Samuel Ward (taster)
Samuel Ward by Joseph Wright of Derby
|Died||1820 (aged 87–88)|
|Known for||being a taster for Bonnie Prince Charlie|
Samuel Ward (1732–1820) owned property in Derby and Richmond in England. As a boy he was food taster to Bonnie Prince Charlie and was rewarded with a diamond ring which is now in the collection of Derby Museum and Art Gallery along with his portrait by Joseph Wright.
Ward lived in Derby. When Bonnie Prince Charlie was staying at Exeter House in Derby on 4 December 1745, his mother allowed Samuel to be the young pretender's food taster. Ward was then the son of an Alderman who was being brought up by his widowed mother. During his short stay Bonnie Prince Charlie made his decision to give up on his march on London to seize the crown of England. He gave Ward's mother a diamond ring in thanks for their service before he left. The gold ring consists of one larger diamond surrounded by ten smaller diamonds. The decision to retreat to Scotland meant that the Young Pretender would not take George II's crown and his army retreated to Scotland, where they were finally defeated in 1746 at the Battle of Culloden.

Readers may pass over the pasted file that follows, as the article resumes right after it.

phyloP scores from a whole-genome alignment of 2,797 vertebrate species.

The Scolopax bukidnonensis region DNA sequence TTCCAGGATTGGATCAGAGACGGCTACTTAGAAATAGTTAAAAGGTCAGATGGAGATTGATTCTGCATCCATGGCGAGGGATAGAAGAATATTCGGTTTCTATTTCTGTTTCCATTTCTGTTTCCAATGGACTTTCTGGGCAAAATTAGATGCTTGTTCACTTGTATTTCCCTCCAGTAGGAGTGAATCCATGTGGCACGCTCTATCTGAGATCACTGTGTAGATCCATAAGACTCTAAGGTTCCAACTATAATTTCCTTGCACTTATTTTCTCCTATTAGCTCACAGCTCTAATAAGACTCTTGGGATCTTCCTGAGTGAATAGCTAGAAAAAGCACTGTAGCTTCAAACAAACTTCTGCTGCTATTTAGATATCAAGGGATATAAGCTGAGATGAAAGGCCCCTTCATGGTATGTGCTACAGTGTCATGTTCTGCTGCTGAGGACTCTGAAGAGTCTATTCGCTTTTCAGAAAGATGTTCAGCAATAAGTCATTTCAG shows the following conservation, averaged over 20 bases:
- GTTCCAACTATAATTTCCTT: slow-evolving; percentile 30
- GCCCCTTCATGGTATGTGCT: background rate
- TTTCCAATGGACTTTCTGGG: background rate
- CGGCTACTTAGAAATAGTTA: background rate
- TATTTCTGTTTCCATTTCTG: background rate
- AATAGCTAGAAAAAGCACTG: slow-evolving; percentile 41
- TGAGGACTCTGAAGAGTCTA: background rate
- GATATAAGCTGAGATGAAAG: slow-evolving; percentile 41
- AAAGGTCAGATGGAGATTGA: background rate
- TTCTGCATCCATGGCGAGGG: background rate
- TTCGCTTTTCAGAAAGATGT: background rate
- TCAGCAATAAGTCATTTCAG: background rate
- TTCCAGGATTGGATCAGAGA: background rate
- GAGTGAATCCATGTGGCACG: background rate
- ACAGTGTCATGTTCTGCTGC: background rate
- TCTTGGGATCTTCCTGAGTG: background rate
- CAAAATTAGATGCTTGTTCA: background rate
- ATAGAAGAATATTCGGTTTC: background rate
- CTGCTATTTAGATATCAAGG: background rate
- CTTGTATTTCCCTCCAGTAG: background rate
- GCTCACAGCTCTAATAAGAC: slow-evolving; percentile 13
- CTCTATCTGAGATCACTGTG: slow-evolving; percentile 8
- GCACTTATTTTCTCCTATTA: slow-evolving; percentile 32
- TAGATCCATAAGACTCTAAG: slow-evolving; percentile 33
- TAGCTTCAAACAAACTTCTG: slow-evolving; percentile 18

Ward went on to be a businessman in Derby and was painted by Joseph Wright of Derby around 1781. The ring remained with his descendants and the ring and the painting are now in the collection of Derby Museum and Art Gallery in England. Notes that came with the painting describe Ward as being "of Derby but later from Richmond". His wife was from Richmond and he owned property there and in Derby.
The painting is first referred to in Joseph Wright's accounts, where he records its price as twelve guineas in 1781. The Joseph Wright painting remained in the Ward family until the death of Sarah Ward in 1947, whose gift went to Derby Art Gallery.
- "At Play treasure". Derby.gov.uk. Archived from the original on 11 December 2010. Retrieved 6 June 2011.
- "Art Treasure – Samuel Ward". Derby.gov.uk. Retrieved 6 June 2011.[permanent dead link]
- Nicolson, Benedict (1968). Joseph Wright of Derby: painter of light, Volume 1 p.70 & 223. Paul Mellon Foundation for British Art.